The Science and Agriculture submission — the only one yet to have been offered for inclusion on to the senate agenda — includes practical “scenarios”, some of which bear a close resemblance to previous instances when academic freedom at UKZN was allegedly compromised. One of these is Makgoba’s bid in June 2006 to prevent a meeting of 14 academics discussing a document produced by the Black African Academic Forum.

The submission calls for academic freedom to be viewed “more generally within a framework of freedom of expression”, which includes “the freedom to discuss matters of academic interest and importance across the university community and with wider society without fear of retribution ...”. The submission refers to a “prevailing culture of incivility and racial stereotyping that further impedes the free exchange of ideas”.

In a section headed “Why is there a threat to Academic Freedom and Freedom of Expression at UKZN?”, the submission notes that threats of litigation against academics have caused “widespread censorship” by university staff. “The result is a Soviet gulag mentality where no comments are made, nothing new is ventured and no new ideas are proffered ... This degrades the academic functioning of any university.”

The irony of having a debate on academic freedom blocked is not lost on many academics who believe that while their right to freedom of academic inquiry is respected, when it comes to criticising management, they don’t stand a chance.

Last week’s senate incident follows the resignation of Pietermaritzburg physics professor Nithaya Chetty from the senate and council. Chetty, also a co-author of the faculty submission, has consistently spoken out on collective concerns regarding certain university issues. At the start of last Wednesday’s meeting, Makgoba allegedly referred to Chetty’s resignation, claiming that Chetty had been guilty of a deliberate misrepresentation of facts. Apparently, a lone senator objected, defending Chetty as a person of integrity.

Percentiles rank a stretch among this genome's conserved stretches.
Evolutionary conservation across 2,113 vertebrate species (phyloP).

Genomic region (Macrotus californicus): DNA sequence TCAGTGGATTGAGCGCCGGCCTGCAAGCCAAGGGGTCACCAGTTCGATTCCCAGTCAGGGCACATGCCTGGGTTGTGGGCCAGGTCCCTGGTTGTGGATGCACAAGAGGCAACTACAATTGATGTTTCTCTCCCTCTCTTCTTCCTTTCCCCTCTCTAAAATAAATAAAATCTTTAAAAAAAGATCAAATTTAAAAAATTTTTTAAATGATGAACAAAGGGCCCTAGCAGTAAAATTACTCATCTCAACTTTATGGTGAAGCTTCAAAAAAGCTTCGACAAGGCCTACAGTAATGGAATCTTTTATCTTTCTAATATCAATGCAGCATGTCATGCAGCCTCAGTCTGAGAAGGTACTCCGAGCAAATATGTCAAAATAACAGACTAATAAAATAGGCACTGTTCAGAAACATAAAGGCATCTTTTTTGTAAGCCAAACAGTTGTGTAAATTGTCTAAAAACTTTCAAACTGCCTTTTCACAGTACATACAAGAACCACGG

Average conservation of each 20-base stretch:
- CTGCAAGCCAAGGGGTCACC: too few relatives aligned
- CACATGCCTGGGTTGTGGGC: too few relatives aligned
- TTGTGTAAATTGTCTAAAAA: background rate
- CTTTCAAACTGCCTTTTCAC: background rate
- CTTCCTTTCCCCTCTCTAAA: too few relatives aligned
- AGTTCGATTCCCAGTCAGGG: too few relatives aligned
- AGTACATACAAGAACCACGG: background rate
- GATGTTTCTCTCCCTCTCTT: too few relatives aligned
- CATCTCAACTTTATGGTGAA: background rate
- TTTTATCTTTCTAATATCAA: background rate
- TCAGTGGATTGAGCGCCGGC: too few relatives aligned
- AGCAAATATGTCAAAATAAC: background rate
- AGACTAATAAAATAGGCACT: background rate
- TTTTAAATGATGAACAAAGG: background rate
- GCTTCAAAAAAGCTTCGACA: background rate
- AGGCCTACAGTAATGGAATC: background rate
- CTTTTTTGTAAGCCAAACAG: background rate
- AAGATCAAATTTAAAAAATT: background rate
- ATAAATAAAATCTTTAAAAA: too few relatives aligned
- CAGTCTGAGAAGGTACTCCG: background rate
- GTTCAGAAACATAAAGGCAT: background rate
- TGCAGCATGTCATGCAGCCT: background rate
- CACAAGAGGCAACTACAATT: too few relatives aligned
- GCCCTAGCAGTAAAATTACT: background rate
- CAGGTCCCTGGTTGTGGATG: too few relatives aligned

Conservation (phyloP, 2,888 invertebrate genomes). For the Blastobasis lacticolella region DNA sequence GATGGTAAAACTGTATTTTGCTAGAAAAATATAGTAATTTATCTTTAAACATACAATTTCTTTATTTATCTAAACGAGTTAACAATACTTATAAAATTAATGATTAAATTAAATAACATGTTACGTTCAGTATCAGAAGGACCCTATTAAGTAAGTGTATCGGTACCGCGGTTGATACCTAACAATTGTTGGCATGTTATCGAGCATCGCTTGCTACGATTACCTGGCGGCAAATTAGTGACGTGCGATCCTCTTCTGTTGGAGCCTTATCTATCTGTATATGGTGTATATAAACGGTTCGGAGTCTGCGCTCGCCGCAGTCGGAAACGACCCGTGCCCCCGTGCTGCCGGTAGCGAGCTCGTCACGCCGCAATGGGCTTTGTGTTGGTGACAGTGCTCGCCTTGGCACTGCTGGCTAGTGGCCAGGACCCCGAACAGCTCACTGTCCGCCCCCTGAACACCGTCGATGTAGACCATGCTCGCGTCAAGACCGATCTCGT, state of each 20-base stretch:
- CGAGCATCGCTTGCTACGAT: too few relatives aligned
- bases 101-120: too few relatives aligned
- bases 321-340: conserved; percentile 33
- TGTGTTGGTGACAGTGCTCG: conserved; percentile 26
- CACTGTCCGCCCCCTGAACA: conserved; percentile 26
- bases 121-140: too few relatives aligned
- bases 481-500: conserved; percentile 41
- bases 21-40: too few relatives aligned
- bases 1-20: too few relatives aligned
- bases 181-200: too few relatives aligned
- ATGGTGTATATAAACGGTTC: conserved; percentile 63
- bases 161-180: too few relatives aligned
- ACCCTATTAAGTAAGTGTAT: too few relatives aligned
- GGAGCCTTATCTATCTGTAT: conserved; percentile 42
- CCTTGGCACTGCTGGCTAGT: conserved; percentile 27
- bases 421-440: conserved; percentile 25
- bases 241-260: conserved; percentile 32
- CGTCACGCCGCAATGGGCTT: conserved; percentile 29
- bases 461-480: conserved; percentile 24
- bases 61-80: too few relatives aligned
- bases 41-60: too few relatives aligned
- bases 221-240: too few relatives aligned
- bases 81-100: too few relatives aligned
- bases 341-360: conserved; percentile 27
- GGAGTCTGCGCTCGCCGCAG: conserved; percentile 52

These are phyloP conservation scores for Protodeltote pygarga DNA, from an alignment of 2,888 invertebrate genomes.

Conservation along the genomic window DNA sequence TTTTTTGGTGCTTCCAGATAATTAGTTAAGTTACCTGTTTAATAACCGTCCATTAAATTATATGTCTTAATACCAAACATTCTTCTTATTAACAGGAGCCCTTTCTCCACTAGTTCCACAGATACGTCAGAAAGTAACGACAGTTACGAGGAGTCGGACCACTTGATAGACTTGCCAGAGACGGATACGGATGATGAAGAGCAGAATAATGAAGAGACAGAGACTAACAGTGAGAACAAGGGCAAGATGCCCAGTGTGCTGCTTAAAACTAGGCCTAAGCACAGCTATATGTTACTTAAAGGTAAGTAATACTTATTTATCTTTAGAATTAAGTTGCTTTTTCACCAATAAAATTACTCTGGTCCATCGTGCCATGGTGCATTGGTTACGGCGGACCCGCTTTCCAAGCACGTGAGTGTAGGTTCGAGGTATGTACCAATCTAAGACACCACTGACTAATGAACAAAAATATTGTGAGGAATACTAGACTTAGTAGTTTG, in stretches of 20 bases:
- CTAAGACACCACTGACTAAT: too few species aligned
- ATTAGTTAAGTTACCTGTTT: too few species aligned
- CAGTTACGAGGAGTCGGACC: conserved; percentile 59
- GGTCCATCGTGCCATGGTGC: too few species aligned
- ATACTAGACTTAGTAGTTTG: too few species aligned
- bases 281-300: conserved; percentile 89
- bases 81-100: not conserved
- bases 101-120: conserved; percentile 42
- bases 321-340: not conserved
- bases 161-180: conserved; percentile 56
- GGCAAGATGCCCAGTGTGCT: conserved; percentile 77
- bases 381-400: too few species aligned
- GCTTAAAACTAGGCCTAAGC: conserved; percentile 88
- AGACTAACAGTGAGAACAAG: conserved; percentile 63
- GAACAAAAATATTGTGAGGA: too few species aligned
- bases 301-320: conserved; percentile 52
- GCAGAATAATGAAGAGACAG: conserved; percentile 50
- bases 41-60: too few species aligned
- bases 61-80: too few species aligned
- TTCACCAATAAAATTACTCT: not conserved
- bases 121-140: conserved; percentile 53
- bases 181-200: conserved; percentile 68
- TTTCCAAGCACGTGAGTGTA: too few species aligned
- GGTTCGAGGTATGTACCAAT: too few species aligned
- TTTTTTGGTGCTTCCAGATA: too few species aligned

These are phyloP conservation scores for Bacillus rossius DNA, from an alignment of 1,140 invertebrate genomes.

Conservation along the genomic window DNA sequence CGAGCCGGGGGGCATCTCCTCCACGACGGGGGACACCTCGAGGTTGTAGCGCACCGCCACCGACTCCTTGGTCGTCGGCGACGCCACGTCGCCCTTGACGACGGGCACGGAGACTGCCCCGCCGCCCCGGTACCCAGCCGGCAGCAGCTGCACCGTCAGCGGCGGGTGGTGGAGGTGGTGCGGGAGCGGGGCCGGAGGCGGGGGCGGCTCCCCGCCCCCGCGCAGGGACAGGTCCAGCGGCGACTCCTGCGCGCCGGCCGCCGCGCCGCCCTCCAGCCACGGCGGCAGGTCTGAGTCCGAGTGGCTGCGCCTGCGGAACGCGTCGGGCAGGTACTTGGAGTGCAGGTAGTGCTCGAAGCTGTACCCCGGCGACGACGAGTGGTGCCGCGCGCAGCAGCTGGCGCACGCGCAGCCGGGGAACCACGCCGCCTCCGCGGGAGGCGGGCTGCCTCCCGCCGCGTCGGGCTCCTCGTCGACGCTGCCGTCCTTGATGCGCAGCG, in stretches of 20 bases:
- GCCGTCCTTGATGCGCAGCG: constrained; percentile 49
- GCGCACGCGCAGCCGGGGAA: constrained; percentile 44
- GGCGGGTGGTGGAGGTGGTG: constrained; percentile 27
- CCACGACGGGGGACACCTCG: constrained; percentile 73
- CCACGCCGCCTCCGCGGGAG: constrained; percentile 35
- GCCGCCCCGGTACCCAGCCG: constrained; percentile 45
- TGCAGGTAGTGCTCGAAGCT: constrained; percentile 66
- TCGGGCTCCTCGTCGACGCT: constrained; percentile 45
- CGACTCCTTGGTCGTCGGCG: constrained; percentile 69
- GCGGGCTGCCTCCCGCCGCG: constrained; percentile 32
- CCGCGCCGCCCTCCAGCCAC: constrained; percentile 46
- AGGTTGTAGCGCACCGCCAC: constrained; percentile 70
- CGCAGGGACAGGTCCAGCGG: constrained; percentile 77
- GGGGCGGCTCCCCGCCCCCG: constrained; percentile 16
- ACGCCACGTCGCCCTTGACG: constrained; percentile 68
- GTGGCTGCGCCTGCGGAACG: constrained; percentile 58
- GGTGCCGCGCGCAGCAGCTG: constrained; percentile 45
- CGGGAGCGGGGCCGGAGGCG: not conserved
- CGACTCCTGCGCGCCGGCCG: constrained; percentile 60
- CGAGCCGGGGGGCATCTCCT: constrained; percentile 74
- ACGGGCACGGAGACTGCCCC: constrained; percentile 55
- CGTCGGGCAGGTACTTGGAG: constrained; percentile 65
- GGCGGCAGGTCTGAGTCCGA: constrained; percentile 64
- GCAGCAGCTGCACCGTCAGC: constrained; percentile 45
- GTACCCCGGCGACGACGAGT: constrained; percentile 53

A source said that Makgoba’s behaviour is consistent with a ­strategy of isolating, abusing, threatening and intimidating individuals who are perceived to be adversarial. “The senate experience has been devastating.”

Makgoba declined to respond to a series of written questions, citing senate confidentiality and his stated position on not commenting to The Witness.

Explaining the reluctance among staff to be named in the media, a source said that Makgoba has “berated” senators on the need to retain the confidentiality of senate discussions.

How “confidential” senate meetings should be seems to be a matter of some interpretation. According to well-placed sources, all members of the former University of Natal (UN) had observer status at senate, and were only asked to leave during rare closed sessions which usually involved sensitive human resource issues. Minutes of senate meetings were placed in the university’s libraries for all members to access. Like the UN statute, the current UKZN statute, which governs the powers of the senate, is silent on the issue of observers. Minutes of senate meetings are posted on the university’s internal Internet service, the InnerWeb.

At a deeper level many of the problems at the university are about an inappropriate management model rather than merely an individual style of leadership, said another academic. “If you replace the leadership, we will still have many of the same problems,” the source said. “There’s a universal trend towards corporatisation in universities. Increasingly, these institutions are driven by highly-paid people who don’t do research.

“Academics become workers and students their customers. What happens at a management level has less and less to do with the reality we experience every day.”